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Statistical Theory and Methods for Evolutionary Genomics$
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Xun Gu

Print publication date: 2010

Print ISBN-13: 9780199213269

Published to Oxford Scholarship Online: January 2011

DOI: 10.1093/acprof:oso/9780199213269.001.0001

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Tissue‐Driven Hypothesis of Genomic Evolution

Tissue‐Driven Hypothesis of Genomic Evolution

Chapter:
(p.127) 7 Tissue‐Driven Hypothesis of Genomic Evolution
Source:
Statistical Theory and Methods for Evolutionary Genomics
Author(s):

Xun Gu

Publisher:
Oxford University Press
DOI:10.1093/acprof:oso/9780199213269.003.0007

Understanding the underlying regulatory mechanism is a fundamental step to exploring the emergence of genome complexity. An important issue is the role of tissue-specific factors in genomic evolution. Several studies have suggested that tissue-specific constraints may generate among tissue variation of expression divergence between humans and chimpanzees, between humans and mice, or between fruitflies. Duret and Mouchiroud showed that the rate of protein divergence was negatively associated with the tissue broadness of gene expression. This chapter first discusses the tissue-driven hypothesis, based on an explicit evolutionary model for providing testable predictions. This theory claims that stabilizing selections for both expression and sequence divergences may be affected simultaneously by common tissue factors. It then addresses an interesting problem about the expression evolution in the human brain since the separate development of humans and chimpanzees.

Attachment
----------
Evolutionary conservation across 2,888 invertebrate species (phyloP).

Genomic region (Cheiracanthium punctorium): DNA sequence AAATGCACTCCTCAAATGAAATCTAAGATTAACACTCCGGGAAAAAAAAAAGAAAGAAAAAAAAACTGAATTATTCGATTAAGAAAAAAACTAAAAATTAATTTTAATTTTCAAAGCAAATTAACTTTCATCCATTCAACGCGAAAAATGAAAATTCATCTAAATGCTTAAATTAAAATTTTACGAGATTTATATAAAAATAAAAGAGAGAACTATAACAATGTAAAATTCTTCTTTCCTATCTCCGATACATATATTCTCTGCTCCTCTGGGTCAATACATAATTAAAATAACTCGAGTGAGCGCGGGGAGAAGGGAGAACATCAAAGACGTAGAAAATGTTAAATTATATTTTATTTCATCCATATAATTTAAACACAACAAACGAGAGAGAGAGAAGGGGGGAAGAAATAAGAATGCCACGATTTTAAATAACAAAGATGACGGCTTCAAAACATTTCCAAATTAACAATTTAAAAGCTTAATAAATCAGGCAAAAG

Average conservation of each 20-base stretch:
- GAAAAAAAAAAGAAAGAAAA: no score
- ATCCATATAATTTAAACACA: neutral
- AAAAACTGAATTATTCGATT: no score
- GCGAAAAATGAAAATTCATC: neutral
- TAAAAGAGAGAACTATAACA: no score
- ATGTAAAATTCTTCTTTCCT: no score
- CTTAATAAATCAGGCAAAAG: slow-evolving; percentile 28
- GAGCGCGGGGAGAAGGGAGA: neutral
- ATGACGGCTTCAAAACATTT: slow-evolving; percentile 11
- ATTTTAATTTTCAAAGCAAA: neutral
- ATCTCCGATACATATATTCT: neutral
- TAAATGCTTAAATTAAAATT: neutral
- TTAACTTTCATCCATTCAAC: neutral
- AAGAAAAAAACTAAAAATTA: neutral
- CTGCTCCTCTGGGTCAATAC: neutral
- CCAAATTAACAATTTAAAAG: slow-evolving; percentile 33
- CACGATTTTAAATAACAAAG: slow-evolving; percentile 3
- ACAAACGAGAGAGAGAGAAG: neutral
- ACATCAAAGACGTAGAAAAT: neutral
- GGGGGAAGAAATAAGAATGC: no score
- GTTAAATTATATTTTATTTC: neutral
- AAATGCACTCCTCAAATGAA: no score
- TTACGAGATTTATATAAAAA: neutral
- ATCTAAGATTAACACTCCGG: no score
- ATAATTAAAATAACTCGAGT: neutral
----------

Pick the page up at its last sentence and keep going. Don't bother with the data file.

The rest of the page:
Keywords:   tissue-driven hypothesis, genomic evolution, tissue factors, human brain, tissue expression, sequence divergence, chimpanzee

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